Your NFC – June 14, 2013

Click here: June 14, 2013 for the entire issue.

by Karen Swenson

by Karen Swenson

Impacting Eternity Through Teaching

High school graduation—a time of joy as we celebrate the culmination of the students’ four years of study; a time of expectation as we look forward to what God has in store for these talented young people; and, for those in the international school community, a time of sadness as we say “viszontlátásra” (farewell) to students who are scattering around the globe.

Seniors 2013 001

Saturday was graduation day at International Christian School of Budapest. Although I am no longer affiliated with the school, God has given me special opportunities to impact the lives of many of these students, including nine of the graduating seniors. During the past year, I taught AP Physics (8 students) and AP Statistics (3 students), neither class offered at the school. I also taught Algebra 1, Geometry, and Spanish 2 for students who needed an alternative educational setting. In addition to teaching classes, I tutored several other students or offered preparation sessions for SAT, ACT, or TOEFL. My students ranged from a sixth grader to the seniors and included students from Korea, China, India, Hungary, Great Britain, and the United States. Many were the children of American missionaries; others were international students whose parents are involved in business.

Seniors 2013 003

One of the students who graduated on Saturday was a Chinese young man named JiLi. I began working with JiLi in grade 8. He had come to Hungary three years earlier, but studying in an English-speaking school had been an overwhelming task. He was caught in a cycle of defeat and failure. After working with him in an attempt to break the cycle in grade 9 and having limited success, I recommended the family find a computer technical school where JiLi could pursue his interest and gifts. Following 14 months of studying computers in Beijing, he returned to Budapest with a new understanding of the importance of English and a new spirit within him. The transformation since then has been truly amazing. Now, two years later, he has received his high school diploma and heads off to university in the United States next year.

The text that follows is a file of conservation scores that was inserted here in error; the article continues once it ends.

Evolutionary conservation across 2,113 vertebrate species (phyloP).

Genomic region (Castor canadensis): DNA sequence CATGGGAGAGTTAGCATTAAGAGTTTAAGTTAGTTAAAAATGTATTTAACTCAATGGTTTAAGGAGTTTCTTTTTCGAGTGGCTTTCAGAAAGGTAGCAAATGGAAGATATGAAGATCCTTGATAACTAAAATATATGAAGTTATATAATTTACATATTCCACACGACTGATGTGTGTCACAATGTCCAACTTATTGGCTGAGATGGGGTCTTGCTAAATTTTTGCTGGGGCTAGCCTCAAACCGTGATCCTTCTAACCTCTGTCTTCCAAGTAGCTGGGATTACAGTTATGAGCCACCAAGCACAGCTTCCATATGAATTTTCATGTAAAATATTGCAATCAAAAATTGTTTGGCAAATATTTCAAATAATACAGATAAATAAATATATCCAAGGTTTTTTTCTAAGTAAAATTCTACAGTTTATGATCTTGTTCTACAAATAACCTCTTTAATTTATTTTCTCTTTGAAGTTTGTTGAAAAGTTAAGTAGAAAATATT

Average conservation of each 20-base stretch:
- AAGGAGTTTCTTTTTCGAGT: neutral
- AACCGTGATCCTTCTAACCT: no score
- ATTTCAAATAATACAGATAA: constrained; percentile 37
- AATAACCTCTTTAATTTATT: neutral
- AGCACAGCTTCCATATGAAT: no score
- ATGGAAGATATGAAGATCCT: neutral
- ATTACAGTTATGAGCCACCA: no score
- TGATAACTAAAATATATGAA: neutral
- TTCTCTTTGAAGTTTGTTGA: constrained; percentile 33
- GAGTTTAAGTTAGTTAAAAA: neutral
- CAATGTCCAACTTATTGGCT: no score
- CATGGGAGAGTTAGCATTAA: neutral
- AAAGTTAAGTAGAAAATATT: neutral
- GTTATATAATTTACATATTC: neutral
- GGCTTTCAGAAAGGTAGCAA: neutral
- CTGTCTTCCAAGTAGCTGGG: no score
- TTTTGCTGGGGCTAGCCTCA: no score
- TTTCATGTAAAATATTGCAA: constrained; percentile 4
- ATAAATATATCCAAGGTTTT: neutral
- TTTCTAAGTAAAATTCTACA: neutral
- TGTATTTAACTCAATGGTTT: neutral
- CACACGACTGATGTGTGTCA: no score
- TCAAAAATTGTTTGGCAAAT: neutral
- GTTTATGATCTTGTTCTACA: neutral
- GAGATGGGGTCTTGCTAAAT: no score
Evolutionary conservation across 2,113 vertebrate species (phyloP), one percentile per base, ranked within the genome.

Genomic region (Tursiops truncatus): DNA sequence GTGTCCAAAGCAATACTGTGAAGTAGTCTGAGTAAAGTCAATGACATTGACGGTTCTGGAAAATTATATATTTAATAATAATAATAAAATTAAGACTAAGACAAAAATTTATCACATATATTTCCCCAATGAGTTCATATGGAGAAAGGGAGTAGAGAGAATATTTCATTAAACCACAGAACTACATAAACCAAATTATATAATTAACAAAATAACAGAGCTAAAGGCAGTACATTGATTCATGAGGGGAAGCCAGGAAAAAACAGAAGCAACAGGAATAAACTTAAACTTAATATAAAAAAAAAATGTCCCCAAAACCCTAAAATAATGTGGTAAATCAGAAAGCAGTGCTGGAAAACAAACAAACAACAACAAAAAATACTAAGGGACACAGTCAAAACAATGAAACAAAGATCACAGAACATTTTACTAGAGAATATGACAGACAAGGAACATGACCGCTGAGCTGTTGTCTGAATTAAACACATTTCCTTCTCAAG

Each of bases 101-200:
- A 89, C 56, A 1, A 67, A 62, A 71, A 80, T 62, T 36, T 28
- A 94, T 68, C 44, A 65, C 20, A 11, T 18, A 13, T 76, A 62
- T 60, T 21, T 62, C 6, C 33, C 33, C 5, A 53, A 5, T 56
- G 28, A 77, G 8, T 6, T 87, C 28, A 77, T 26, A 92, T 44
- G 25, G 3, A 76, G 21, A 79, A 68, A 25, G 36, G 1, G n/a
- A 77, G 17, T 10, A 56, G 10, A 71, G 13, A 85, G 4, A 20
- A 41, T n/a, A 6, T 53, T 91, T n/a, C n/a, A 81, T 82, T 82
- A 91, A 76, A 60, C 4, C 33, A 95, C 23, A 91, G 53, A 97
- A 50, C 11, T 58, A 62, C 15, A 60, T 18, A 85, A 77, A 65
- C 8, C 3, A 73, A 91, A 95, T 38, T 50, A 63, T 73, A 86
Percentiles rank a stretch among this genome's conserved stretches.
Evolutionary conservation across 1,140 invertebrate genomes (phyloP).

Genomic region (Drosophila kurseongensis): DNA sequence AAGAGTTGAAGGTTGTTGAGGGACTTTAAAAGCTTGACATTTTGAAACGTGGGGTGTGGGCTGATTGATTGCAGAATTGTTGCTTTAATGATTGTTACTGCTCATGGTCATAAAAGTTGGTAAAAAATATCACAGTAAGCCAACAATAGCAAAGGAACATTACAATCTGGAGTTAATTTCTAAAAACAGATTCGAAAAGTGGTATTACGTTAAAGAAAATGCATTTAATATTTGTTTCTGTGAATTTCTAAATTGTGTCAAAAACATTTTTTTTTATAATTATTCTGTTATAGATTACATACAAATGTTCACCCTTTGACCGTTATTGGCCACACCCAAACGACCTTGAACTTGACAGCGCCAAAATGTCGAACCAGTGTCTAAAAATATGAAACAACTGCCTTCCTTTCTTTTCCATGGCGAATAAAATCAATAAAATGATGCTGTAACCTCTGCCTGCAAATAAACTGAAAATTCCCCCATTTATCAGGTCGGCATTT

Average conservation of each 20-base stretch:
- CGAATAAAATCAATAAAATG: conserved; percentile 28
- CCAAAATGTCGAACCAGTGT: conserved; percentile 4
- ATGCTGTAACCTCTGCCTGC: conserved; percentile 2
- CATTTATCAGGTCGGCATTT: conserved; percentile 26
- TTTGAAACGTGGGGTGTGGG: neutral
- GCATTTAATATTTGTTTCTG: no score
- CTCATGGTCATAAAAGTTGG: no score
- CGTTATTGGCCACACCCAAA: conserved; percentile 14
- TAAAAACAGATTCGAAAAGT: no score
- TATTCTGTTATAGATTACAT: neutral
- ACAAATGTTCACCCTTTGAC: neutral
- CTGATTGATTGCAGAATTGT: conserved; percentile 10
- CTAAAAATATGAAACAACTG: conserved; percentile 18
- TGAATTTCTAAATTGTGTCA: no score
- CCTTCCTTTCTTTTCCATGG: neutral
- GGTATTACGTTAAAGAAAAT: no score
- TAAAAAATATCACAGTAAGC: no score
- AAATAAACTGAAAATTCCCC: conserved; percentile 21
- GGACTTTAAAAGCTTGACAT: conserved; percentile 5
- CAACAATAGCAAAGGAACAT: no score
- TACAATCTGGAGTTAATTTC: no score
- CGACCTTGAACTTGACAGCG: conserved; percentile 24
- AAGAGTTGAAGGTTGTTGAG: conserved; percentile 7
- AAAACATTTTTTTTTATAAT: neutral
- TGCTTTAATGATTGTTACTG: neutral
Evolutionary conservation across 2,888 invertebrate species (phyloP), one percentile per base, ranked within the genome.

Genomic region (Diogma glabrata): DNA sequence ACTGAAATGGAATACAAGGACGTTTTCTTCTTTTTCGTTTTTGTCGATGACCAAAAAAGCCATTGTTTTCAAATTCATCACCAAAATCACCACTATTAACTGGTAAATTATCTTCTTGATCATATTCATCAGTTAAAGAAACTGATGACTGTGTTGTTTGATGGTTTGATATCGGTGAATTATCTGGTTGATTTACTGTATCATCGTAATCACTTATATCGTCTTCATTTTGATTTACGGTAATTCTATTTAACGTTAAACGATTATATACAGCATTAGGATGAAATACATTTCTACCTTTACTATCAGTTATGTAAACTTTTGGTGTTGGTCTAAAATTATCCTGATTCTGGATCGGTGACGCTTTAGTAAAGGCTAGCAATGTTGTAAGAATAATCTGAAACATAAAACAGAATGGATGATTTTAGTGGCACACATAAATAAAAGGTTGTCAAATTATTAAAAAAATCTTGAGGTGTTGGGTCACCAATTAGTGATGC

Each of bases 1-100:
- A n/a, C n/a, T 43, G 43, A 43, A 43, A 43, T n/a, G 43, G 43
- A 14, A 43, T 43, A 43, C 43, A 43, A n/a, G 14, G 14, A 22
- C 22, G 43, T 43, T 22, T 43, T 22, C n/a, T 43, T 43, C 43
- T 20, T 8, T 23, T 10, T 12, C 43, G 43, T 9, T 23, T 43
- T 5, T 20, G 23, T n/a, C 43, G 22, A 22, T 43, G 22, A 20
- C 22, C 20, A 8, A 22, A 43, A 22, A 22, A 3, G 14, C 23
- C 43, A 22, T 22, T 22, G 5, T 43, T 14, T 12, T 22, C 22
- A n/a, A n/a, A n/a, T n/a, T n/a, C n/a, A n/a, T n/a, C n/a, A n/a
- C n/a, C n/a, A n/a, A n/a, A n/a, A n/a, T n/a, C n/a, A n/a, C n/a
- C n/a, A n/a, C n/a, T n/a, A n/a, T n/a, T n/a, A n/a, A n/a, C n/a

Some of the students come to me because learning is difficult for them, either because of language or learning issues. Others come to me because they are capable students who want and/or need a challenge. One such student was Abbie, who came to me for AP Physics and AP Statistics. Abbie and her family moved to Budapest two years ago when her father accepted the pastorate at an international church in Budapest. Moving midway through your high school years can be a daunting task, but Abbie jumped right in and became an important part of her class. Not only did she participate in soccer, volleyball, basketball, and track, but she also maintained a 4.0 GPA and was valedictorian of her class. Abbie is a capable and godly young lady who heads off to study environmental biology at university next year.
Seniors 2013 002

As I reflect back on the students who have crossed my path during my time in Budapest, I am amazed and humbled at how God has taken the gifts he has given me and how he has used them to impact his kingdom. One mother recently shared the following with me: “Our ministry is pastoral care and counseling for missionaries, and we see many families who have to go back to the States because of special learning difficulties their children are having. The mission community loses far too many effective people because of educational issues. You have helped keep many, many families, including ours, healthy, effective, and on the field because of your unique calling and giftedness to serve children/teens who are gifted or who have learning problems.” Because of the work I am doing, missionary families are able to continue their ministry and touch lives in Hungary and many surrounding countries. Eternity is also being impacted as I teach and mentor the future leaders who pass through my classroom. I praise the Lord for how he is impacting lives through the teaching opportunities he has given me.

Karen Swenson has been teaching in Hungary for 15 years, serving with NWYM Teaching Abroad since 2002. Before going to Hungary, she was active in Newberg Friends for nine years. The work of teaching fills most of the hours in the week, but she looks forward to having time to play her cello and finish a quilt.

Click here: June 14, 2013 for the entire issue.

Bookmark the permalink.

Comments are closed.